Your smile is an asset. “When someone has a big smile, it shows they’re willing to open up and expose a part of themselves,” says Pamela McClain, DDS, a past president of the American Academy of Periodontology. The difficulty is in keeping your smile looking white and bright.
Tooth whitening, sometimes referred to as bleaching, is probably the most common cosmetic dental procedure requested by dental patients today. If you’re thinking of talking with your dhealth cosmetic dentist about an in-office or at-home tooth whitening procedure, here are a few facts to know beforehand.
Reasons You May Need Tooth Whitening
Although we all start our lives with sparkling, white teeth, here are five reasons why tooth color may change.
- Stains. Long-time consumption of food and drink such as red wine, coffee, blueberries, and carrots, can cause stains.
- Tobacco. The nicotine in smoking or chewing tobacco leaves brownish deposits on teeth.
- Medications. Some medications, such as tetracycline, may cause a grey or brown ribbon effect on teeth, particularly in young children.
- Grinding. People who grind their teeth are apt to see more stains in the small cracks tooth grinding causes to teeth.
- Age. Over time, it’s natural for teeth to darken and accumulate stains. That’s why tooth whitening typically works best for younger dental patients. However, that doesn’t mean it’s impossible to get worthwhile results in older dental patients.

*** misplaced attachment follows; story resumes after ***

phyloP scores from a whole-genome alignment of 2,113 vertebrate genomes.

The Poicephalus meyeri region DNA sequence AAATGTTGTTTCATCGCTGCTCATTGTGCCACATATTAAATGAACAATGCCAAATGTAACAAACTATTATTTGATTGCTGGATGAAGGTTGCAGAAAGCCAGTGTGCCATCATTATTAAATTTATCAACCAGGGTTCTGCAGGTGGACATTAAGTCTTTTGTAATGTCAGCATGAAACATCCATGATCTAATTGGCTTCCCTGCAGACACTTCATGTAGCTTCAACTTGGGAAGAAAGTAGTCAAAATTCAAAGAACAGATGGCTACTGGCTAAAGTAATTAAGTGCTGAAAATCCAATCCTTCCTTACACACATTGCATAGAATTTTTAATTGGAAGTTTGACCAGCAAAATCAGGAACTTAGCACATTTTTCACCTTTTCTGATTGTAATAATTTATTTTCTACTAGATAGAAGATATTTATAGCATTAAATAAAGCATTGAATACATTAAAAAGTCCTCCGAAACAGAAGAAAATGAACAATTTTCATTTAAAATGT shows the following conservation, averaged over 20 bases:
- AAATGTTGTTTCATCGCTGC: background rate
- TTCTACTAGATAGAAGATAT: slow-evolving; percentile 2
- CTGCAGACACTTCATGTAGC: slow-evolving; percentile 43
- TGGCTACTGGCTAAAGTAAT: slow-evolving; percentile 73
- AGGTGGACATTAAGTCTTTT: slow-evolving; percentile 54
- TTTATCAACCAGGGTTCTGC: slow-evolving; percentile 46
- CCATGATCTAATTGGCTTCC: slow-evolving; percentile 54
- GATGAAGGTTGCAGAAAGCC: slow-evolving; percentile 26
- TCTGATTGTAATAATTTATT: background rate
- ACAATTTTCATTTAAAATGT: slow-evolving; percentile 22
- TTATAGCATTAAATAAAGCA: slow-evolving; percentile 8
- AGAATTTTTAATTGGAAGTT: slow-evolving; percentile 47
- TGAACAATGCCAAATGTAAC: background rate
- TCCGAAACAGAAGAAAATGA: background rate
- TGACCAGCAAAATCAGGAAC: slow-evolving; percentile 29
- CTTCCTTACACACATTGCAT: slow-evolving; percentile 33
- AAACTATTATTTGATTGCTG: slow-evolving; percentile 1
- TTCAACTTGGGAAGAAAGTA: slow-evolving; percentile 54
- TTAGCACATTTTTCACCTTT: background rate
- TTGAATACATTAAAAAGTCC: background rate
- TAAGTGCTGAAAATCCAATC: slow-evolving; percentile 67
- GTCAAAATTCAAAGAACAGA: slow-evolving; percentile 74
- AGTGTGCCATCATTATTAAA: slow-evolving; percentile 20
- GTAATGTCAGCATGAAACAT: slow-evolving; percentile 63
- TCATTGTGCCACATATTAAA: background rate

Another reason that teeth may appear to lose their vibrant color is due to thinning enamel. Enamel is the outer layer that helps to protect and insulate your teeth during daily use. What you eat and drink as well as genetics and medication have much to do with how your teeth wear. Unfortunately, your dhealth dentist cannot correct thinning enamel through tooth whitening.
Steps to Take to Maintain Tooth Whitening
It’s important to understand that tooth whitening will not make your teeth healthier or stronger. Additionally, it is not a permanent solution. Teeth may stain again if you continue to expose them to the substances that stained them previously. You’ll need to follow the same dedicated oral hygiene process – daily brushing and flossing – that you followed prior to the whitening procedure.
Moreover, your dhealth cosmetic dentist may recommend you:
- Stop smoking immediately
- Avoid eating certain foods that can cause stains or weaken your tooth enamel
- Sip dark-colored beverages through a straw, specifically aiming the straw at the back of your mouth and away from your teeth
- Rinse immediately after consuming stain-causing beverages or foods
- Continue using an at-home treatment, such as whitening toothpaste, to remove surface stains and yellowing
- Check with your dental professional to see if you need a touch up
Before you decide that tooth whitening is right for you and to ensure the best tooth whitening results possible, talk to a cosmetic dentist.